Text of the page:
I’ve heard it said about software projects that there are three goals:
- Build it on time
- Build it fully featured
- Build it under budget
I’ve also heard it said “you can only pick two”. While it’s possible for software projects to successfully hit all three, there are a host of challenges standing in your way. It’s a good idea at the beginning of your project to determine which of these options are flexible and which ones aren’t, so you can plan accordingly.
I recently worked on a project where “Build it on time” was totally non-negotiable, because we were driving towards a large public event that wasn’t going to move for us. Because we knew this, we were able to adjust how we worked in order to meet the deadline. Here are the approaches we took in this instance.
We couldn’t spec out every detail at the beginning, and even if we could, it was inevitable that things would change as we go. Some parts would be easier or more difficult for us than expected. Our clients would get new ideas and re-prioritize work, as they saw it coming together. Being able to respond to all this as we go resulted in the highest value work being completed by the deadline.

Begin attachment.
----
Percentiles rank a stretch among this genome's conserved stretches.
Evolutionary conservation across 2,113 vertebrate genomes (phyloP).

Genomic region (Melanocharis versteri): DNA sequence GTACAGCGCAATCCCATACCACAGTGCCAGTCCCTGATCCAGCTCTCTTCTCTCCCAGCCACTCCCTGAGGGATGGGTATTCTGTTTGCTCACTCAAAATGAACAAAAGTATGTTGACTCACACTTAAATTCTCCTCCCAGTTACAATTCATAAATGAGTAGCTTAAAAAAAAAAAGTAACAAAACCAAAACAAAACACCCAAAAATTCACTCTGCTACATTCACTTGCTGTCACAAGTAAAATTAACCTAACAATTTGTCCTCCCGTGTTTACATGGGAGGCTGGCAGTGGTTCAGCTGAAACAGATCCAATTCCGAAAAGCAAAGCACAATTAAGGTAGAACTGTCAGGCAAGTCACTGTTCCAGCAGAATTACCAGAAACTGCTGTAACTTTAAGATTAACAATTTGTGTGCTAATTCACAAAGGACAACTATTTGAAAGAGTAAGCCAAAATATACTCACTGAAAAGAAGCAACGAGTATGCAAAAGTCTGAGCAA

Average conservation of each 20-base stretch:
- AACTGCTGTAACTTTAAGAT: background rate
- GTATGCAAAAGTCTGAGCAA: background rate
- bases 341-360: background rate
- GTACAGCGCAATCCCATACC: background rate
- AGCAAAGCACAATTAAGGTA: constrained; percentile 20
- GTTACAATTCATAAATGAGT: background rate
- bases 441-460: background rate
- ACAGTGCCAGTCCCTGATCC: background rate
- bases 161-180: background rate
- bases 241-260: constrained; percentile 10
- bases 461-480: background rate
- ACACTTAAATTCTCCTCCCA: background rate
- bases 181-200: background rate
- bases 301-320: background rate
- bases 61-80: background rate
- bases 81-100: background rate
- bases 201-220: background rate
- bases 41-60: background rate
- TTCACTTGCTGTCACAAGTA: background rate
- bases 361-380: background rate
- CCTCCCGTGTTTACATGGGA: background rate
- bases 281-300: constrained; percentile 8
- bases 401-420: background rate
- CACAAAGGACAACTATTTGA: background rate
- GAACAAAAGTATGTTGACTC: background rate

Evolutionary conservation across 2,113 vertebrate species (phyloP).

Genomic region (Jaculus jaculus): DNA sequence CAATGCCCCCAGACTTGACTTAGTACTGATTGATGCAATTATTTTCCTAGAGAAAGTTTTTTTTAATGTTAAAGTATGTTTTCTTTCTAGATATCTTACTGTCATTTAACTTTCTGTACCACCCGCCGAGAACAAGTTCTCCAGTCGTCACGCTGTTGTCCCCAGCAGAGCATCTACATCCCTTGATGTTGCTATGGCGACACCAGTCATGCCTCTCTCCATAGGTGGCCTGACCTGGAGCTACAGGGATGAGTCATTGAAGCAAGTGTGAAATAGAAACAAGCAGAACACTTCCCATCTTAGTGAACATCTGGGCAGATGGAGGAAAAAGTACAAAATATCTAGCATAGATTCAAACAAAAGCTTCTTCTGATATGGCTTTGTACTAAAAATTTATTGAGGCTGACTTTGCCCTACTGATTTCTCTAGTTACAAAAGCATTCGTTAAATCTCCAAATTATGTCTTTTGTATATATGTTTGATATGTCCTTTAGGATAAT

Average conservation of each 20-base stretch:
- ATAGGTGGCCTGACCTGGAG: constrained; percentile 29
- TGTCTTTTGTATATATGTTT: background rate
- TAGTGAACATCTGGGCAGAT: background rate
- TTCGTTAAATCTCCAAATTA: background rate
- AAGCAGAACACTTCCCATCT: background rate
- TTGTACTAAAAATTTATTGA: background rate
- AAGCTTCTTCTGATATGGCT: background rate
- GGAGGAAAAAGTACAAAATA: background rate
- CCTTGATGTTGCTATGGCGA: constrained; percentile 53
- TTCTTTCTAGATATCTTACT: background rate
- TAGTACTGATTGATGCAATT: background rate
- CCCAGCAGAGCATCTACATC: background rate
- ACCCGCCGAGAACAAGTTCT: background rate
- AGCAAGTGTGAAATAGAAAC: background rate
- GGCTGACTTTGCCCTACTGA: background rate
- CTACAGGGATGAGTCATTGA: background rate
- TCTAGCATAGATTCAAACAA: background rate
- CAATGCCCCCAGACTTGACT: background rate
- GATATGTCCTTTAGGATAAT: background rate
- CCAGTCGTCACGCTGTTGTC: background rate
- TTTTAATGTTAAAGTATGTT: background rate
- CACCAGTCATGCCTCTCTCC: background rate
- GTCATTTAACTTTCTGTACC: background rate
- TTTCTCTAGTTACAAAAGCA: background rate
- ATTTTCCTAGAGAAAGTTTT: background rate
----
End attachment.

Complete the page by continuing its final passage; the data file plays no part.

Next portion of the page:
What happens if, for some crazy reason, we only get through half of the work done that our clients expect? What if we only got through a quarter? What product would they get then? Anything can happen during a development cycle, from mistakes of judgment to circumstances outside of our control. How do we reduce that risk?
Focusing on the Minimum Viable Product means that we start by sprinting towards building something that will do the job, even if poorly. Then we get feedback and iterate, delivering better and better workable versions until we run out of time. It ends up looking like this:
Since our project was high-profile, failure would have been very visible–the perfect brew for emotions and stress to run rampant. Having an MVP mentality reduced risk for everybody involved and the feedback we got along the way resulted in a better product.
Always be releasing
Our work was built on top of production software, so we had another point of potential risk: introducing regressions or downtime for existing visitors. In this situation, the riskiest thing you can do here is build software for months, then try to release it all in one big batch right before the deadline. Doing so results in a long, complex, stressful release that can be difficult to roll back (both logistically and behaviorally) if needed. I’ve been involved in releases like that. It’s not fun.
Instead, we focused on releasing small pieces functionality to production, every day if possible. This doesn’t guarantee that there won’t be regressions. Rather, it makes it more likely that regressions are minor, and easy to isolate and fix.
Constraints are Good
Constraints are good. They keep us focused on practical solutions that deliver value. By keeping our process iterative and focusing on reducing risk, we can avoid negative outcomes in highly constrained circumstances (like immovable deadlines).